It's good to hear that Jarrod Maidens is back on the ice and scrimmaging, having taken part in a development camp for Ottawa Senators prospects, and now returned to the Owen Sound Attack. Maidens was cleared for practice earlier in the summer and provides Attack head coach Greg Ireland will a somewhat familiar face this fall.
Maidens suffered a concussion in November of 2012 and he has yet to see any game action since then, having sat out the entire 2013 season. He was cleared for contact to practice with both his old Ontario Hockey League team, as well as the National Hockey League team that drafted him in the 3rd round of 2012 despite the post-concussion issues. Apparently, he's looked very good in the early days of Owen Sound's practices.
"We're getting a top-notch player and it's just going to be a matter of time before he's into that mode," Attack general manager Dale DeGray said.
"He came to camp in really good shape and he's leading things. It's been a long time and he's been waiting for it. I'm glad he's here and I'm glad he's ready to go."And ready to be physical as he was checking hard in the scrimmages.
"I've been throwing the body and not being shy," said Maidens. "If I'm going to get back into this I'm going to play a hard game. This is good to test it out so that's why I want to throw the body around." [Sun Times]
The name is familiar to OHL fans. Maidens had a very promising young career that was derailed nearly two years ago after taking a freak knee-to-the-head in a game against Barrie. The injury kept him off the ice for over a year and he only got back onto the ice last January. Maidens was selected 4th overall in the 2010 OHL Priority Selection, and capped off his rookie year by scoring the goal that clinched the Attack their first ever J. Ross Robertson Cup in Owen Sound, in overtime Game 7 of the OHL Championship series against Mississauga.
Despite the early success, Maidens scored just 21 points in 47 games—well down the list of top scoring OHL rookies that season—as the Attack iced a championship roster with big-name forwards like Garrett Wilson, Andrew Shaw, Andrew Fritsch, and Joey Hishon, who has had his own concussion issues dating back to 2011 as well (though Hishon did make his pro debut in the spring). In his second year after the graduation of Wilson, Shaw and Fritsch, Maidens scored 12 goals and 23 points in 28 games and was well on his way to an excellent sophomore season before his injury.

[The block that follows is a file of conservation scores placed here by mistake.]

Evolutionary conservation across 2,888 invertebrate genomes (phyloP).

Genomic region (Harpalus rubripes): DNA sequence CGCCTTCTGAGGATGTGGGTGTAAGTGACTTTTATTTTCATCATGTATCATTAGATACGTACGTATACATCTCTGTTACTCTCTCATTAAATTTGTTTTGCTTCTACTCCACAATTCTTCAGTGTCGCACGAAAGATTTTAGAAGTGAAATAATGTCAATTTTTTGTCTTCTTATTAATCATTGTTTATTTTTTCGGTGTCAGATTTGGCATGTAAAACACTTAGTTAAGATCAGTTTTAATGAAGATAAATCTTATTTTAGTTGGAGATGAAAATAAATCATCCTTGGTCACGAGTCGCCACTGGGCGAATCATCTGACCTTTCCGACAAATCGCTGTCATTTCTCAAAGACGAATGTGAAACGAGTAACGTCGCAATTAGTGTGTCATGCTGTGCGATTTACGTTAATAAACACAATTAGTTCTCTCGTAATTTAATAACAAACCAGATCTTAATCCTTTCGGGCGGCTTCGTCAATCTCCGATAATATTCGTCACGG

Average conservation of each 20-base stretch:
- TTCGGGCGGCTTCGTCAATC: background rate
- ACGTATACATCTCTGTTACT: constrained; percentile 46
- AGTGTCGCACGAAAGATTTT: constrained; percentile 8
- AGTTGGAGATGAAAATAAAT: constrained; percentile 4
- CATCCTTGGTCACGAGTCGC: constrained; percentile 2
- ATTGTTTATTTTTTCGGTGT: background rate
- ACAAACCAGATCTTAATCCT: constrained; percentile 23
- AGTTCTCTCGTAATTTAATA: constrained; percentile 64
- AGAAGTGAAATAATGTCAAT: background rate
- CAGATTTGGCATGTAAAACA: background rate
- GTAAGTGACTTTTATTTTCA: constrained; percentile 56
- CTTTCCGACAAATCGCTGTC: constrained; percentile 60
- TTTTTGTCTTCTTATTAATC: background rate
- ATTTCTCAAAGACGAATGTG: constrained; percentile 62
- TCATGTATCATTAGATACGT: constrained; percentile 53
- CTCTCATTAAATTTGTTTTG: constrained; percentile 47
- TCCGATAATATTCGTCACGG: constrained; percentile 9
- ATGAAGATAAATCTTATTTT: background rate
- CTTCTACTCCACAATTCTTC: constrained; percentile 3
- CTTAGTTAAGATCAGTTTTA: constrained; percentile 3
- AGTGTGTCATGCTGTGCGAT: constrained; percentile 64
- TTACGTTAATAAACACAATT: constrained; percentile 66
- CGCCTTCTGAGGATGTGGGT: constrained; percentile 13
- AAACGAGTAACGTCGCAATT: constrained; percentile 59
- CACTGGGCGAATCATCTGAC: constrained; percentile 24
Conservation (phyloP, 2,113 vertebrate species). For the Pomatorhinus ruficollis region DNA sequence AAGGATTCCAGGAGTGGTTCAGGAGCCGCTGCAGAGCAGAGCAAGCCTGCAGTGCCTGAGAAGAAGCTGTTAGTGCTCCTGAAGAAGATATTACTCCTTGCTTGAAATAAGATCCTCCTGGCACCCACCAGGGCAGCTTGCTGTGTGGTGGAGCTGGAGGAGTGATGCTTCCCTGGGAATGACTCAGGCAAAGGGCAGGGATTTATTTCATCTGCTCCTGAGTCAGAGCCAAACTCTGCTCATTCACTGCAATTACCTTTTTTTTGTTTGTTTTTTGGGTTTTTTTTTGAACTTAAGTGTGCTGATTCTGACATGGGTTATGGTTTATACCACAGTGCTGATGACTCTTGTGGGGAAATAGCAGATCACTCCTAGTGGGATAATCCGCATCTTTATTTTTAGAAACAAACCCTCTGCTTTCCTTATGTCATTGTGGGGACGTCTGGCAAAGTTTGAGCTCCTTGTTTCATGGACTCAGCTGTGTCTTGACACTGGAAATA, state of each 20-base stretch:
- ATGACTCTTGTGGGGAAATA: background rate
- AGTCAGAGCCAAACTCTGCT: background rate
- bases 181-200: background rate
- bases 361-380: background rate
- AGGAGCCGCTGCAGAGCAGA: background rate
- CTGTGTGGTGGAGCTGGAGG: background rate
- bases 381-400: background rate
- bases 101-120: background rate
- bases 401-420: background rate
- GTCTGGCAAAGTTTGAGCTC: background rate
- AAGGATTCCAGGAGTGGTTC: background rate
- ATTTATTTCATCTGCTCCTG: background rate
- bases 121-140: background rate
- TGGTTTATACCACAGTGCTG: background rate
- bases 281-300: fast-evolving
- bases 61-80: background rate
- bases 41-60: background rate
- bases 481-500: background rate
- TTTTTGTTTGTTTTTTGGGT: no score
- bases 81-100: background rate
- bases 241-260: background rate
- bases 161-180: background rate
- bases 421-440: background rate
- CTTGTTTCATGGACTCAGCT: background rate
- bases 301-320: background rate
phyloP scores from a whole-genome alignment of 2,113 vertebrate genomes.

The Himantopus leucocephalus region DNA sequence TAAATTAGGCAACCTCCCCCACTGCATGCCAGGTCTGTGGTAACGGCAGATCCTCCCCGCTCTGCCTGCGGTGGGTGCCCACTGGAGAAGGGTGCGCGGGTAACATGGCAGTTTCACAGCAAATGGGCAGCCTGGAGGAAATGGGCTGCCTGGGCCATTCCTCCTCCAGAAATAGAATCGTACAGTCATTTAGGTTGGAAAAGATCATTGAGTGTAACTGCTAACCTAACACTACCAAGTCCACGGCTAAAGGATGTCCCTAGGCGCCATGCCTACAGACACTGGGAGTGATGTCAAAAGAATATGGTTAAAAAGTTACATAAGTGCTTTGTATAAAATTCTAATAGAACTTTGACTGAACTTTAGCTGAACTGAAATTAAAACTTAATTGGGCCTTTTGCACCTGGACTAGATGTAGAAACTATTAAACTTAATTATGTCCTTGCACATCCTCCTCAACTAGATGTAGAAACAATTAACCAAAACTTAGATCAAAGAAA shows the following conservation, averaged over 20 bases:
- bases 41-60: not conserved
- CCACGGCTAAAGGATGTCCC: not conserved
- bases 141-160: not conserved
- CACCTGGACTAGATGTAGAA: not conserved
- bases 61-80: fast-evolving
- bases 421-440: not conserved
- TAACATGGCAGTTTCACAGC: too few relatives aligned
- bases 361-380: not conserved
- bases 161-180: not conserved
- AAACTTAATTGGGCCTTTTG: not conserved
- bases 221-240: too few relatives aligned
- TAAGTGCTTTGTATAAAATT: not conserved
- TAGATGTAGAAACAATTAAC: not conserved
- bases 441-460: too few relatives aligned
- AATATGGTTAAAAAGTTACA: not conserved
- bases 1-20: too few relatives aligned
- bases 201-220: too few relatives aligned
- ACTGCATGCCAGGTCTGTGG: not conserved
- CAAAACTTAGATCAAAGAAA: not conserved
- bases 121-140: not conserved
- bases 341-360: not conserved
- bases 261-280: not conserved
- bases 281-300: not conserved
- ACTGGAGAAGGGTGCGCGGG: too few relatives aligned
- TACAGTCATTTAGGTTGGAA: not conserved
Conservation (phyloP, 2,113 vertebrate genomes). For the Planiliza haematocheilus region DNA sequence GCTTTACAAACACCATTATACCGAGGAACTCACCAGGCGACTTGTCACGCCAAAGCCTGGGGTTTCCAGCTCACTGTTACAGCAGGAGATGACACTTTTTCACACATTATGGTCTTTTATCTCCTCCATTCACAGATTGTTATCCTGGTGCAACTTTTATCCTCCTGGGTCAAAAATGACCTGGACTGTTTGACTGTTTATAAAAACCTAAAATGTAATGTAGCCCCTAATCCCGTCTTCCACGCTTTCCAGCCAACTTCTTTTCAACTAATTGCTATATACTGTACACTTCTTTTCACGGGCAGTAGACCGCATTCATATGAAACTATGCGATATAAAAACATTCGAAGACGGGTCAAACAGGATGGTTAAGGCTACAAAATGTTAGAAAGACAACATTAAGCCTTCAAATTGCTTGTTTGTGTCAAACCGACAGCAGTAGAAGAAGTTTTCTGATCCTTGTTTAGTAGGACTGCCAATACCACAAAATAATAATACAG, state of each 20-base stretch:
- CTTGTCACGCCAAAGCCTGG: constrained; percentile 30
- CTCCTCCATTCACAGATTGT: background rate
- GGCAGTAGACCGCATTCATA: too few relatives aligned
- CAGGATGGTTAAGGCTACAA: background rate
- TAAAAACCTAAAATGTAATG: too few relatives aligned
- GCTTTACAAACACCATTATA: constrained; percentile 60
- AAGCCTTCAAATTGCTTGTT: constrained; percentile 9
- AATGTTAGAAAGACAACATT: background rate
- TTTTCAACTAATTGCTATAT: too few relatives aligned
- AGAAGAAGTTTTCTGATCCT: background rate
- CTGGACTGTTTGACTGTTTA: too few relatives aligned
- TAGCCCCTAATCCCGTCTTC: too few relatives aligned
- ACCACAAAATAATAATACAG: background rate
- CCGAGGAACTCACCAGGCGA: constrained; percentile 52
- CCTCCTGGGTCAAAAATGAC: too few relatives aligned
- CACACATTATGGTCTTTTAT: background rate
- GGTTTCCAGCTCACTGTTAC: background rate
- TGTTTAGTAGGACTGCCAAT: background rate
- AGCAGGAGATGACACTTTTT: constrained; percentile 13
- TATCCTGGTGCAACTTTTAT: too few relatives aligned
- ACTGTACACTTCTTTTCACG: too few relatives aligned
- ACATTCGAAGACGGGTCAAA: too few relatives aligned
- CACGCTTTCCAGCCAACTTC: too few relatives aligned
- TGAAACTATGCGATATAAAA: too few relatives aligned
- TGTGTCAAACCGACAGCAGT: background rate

Bill Walker at the Owen Sound Sun Times makes it clear that while Maidens may be back on the ice taking part in scrimmage and contact drills, there's still a barrier he needs to beat when it comes to being on the receiving end of contact, and notes that his conditioning and stick skills aren't as sharp as they were pre-concussion. That's upsetting, but excusable for a player in his situation.
Then there's the comfort level the Attack have as well, although their next moves could be dictated by the actions of the Ottawa Senators, the team that took the risk on Maidens in the 3rd round of the 2012 draft. Maidens is listed on the Sens' rookie camp roster that begins next week with a prospect tournament at Budweiser Gardens in London, which could be Maidens' first game action in more than a year. The Attack have two exhibition games scheduled for Sunday and Monday (a home and home with the Colts) so it depends on the team's comfort level as they track him through the weekend. Surely Maidens' name isn't on the chopping block, but seeing him this weekend would be their first chance to test him in a contest until the Senators get him back for their proper training camp that begins on September 11. The Attack's last pre-season game is on the 14th.
There are a lot of issues to stamp out before Maidens gets back into game action, theoretically, but at least he's back on the ice and practicing with the game around him at full speed, even if he isn't. He at least has a very full schedule in the next couple of weeks to keep himself occupied, and this is a big development year for him as he attempts to regain his playmaking abilities and on-ice instincts from before the collision.